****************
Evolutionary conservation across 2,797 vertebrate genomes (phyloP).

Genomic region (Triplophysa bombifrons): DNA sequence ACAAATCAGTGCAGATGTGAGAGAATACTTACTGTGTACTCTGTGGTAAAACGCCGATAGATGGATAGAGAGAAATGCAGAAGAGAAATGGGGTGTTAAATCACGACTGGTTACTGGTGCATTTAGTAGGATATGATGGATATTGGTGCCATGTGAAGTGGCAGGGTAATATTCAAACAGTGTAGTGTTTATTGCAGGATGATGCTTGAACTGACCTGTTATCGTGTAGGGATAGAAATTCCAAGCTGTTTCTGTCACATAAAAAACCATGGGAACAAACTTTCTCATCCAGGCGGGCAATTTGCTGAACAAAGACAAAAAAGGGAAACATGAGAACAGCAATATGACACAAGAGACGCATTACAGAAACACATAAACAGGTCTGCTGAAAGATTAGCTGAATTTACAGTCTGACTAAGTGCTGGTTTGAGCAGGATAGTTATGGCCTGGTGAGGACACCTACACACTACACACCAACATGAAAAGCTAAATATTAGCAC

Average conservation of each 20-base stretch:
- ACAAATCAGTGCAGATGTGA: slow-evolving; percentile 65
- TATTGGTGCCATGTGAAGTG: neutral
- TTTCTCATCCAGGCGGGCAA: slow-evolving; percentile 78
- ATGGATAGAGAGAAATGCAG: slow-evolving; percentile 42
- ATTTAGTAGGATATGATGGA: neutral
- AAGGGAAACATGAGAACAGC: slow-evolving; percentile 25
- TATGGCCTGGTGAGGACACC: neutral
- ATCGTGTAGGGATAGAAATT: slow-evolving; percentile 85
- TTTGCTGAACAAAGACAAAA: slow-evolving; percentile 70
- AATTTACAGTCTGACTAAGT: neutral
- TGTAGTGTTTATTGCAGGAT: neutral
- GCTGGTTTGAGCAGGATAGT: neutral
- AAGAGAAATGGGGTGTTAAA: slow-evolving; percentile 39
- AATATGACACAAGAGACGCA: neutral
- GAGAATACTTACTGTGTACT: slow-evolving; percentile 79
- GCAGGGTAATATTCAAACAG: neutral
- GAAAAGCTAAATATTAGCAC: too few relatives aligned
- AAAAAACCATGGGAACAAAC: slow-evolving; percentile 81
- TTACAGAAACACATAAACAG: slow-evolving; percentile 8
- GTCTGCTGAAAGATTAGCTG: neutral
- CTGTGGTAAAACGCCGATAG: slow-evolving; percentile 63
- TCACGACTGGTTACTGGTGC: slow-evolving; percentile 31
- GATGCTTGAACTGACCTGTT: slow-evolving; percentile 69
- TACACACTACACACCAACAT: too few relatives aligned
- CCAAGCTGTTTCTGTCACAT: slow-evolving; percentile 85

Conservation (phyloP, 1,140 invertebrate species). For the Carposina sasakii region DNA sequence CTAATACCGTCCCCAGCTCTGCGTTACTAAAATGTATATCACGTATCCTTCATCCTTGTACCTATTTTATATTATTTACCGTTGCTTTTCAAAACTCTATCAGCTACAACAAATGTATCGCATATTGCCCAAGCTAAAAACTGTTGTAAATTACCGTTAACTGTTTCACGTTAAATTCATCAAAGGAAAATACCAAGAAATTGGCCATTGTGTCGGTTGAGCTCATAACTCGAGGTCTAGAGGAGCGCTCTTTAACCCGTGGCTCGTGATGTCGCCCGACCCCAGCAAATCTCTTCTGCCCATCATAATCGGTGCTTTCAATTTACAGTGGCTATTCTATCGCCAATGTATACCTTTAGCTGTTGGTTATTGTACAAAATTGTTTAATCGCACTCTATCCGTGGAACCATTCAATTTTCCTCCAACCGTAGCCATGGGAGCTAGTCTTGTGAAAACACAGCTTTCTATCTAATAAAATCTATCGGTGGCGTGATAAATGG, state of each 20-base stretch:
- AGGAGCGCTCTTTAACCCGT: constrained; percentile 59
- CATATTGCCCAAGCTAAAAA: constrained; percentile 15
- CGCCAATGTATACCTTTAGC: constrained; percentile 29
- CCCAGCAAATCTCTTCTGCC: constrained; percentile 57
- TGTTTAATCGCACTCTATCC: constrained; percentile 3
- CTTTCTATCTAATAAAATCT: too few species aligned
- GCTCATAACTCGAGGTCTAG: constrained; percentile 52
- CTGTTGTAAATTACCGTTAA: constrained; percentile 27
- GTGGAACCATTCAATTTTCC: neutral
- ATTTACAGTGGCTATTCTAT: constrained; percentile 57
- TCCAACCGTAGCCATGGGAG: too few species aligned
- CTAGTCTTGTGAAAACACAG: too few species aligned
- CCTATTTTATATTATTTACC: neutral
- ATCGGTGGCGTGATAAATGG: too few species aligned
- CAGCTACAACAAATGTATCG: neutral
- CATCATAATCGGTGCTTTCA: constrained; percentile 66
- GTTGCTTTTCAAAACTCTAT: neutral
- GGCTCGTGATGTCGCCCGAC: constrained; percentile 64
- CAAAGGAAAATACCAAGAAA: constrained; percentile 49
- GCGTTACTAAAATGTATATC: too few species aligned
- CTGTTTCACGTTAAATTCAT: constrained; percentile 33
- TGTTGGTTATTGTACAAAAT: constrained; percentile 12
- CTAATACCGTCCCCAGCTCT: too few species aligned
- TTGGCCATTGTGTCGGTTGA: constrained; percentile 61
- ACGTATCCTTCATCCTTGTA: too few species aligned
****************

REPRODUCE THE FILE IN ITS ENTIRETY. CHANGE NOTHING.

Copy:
Evolutionary conservation across 2,797 vertebrate genomes (phyloP).

Genomic region (Triplophysa bombifrons): DNA sequence ACAAATCAGTGCAGATGTGAGAGAATACTTACTGTGTACTCTGTGGTAAAACGCCGATAGATGGATAGAGAGAAATGCAGAAGAGAAATGGGGTGTTAAATCACGACTGGTTACTGGTGCATTTAGTAGGATATGATGGATATTGGTGCCATGTGAAGTGGCAGGGTAATATTCAAACAGTGTAGTGTTTATTGCAGGATGATGCTTGAACTGACCTGTTATCGTGTAGGGATAGAAATTCCAAGCTGTTTCTGTCACATAAAAAACCATGGGAACAAACTTTCTCATCCAGGCGGGCAATTTGCTGAACAAAGACAAAAAAGGGAAACATGAGAACAGCAATATGACACAAGAGACGCATTACAGAAACACATAAACAGGTCTGCTGAAAGATTAGCTGAATTTACAGTCTGACTAAGTGCTGGTTTGAGCAGGATAGTTATGGCCTGGTGAGGACACCTACACACTACACACCAACATGAAAAGCTAAATATTAGCAC

Average conservation of each 20-base stretch:
- ACAAATCAGTGCAGATGTGA: slow-evolving; percentile 65
- TATTGGTGCCATGTGAAGTG: neutral
- TTTCTCATCCAGGCGGGCAA: slow-evolving; percentile 78
- ATGGATAGAGAGAAATGCAG: slow-evolving; percentile 42
- ATTTAGTAGGATATGATGGA: neutral
- AAGGGAAACATGAGAACAGC: slow-evolving; percentile 25
- TATGGCCTGGTGAGGACACC: neutral
- ATCGTGTAGGGATAGAAATT: slow-evolving; percentile 85
- TTTGCTGAACAAAGACAAAA: slow-evolving; percentile 70
- AATTTACAGTCTGACTAAGT: neutral
- TGTAGTGTTTATTGCAGGAT: neutral
- GCTGGTTTGAGCAGGATAGT: neutral
- AAGAGAAATGGGGTGTTAAA: slow-evolving; percentile 39
- AATATGACACAAGAGACGCA: neutral
- GAGAATACTTACTGTGTACT: slow-evolving; percentile 79
- GCAGGGTAATATTCAAACAG: neutral
- GAAAAGCTAAATATTAGCAC: too few relatives aligned
- AAAAAACCATGGGAACAAAC: slow-evolving; percentile 81
- TTACAGAAACACATAAACAG: slow-evolving; percentile 8
- GTCTGCTGAAAGATTAGCTG: neutral
- CTGTGGTAAAACGCCGATAG: slow-evolving; percentile 63
- TCACGACTGGTTACTGGTGC: slow-evolving; percentile 31
- GATGCTTGAACTGACCTGTT: slow-evolving; percentile 69
- TACACACTACACACCAACAT: too few relatives aligned
- CCAAGCTGTTTCTGTCACAT: slow-evolving; percentile 85

Conservation (phyloP, 1,140 invertebrate species). For the Carposina sasakii region DNA sequence CTAATACCGTCCCCAGCTCTGCGTTACTAAAATGTATATCACGTATCCTTCATCCTTGTACCTATTTTATATTATTTACCGTTGCTTTTCAAAACTCTATCAGCTACAACAAATGTATCGCATATTGCCCAAGCTAAAAACTGTTGTAAATTACCGTTAACTGTTTCACGTTAAATTCATCAAAGGAAAATACCAAGAAATTGGCCATTGTGTCGGTTGAGCTCATAACTCGAGGTCTAGAGGAGCGCTCTTTAACCCGTGGCTCGTGATGTCGCCCGACCCCAGCAAATCTCTTCTGCCCATCATAATCGGTGCTTTCAATTTACAGTGGCTATTCTATCGCCAATGTATACCTTTAGCTGTTGGTTATTGTACAAAATTGTTTAATCGCACTCTATCCGTGGAACCATTCAATTTTCCTCCAACCGTAGCCATGGGAGCTAGTCTTGTGAAAACACAGCTTTCTATCTAATAAAATCTATCGGTGGCGTGATAAATGG, state of each 20-base stretch:
- AGGAGCGCTCTTTAACCCGT: constrained; percentile 59
- CATATTGCCCAAGCTAAAAA: constrained; percentile 15
- CGCCAATGTATACCTTTAGC: constrained; percentile 29
- CCCAGCAAATCTCTTCTGCC: constrained; percentile 57
- TGTTTAATCGCACTCTATCC: constrained; percentile 3
- CTTTCTATCTAATAAAATCT: too few species aligned
- GCTCATAACTCGAGGTCTAG: constrained; percentile 52
- CTGTTGTAAATTACCGTTAA: constrained; percentile 27
- GTGGAACCATTCAATTTTCC: neutral
- ATTTACAGTGGCTATTCTAT: constrained; percentile 57
- TCCAACCGTAGCCATGGGAG: too few species aligned
- CTAGTCTTGTGAAAACACAG: too few species aligned
- CCTATTTTATATTATTTACC: neutral
- ATCGGTGGCGTGATAAATGG: too few species aligned
- CAGCTACAACAAATGTATCG: neutral
- CATCATAATCGGTGCTTTCA: constrained; percentile 66
- GTTGCTTTTCAAAACTCTAT: neutral
- GGCTCGTGATGTCGCCCGAC: constrained; percentile 64
- CAAAGGAAAATACCAAGAAA: constrained; percentile 49
- GCGTTACTAAAATGTATATC: too few species aligned
- CTGTTTCACGTTAAATTCAT: constrained; percentile 33
- TGTTGGTTATTGTACAAAAT: constrained; percentile 12
- CTAATACCGTCCCCAGCTCT: too few species aligned
- TTGGCCATTGTGTCGGTTGA: constrained; percentile 61
- ACGTATCCTTCATCCTTGTA: too few species aligned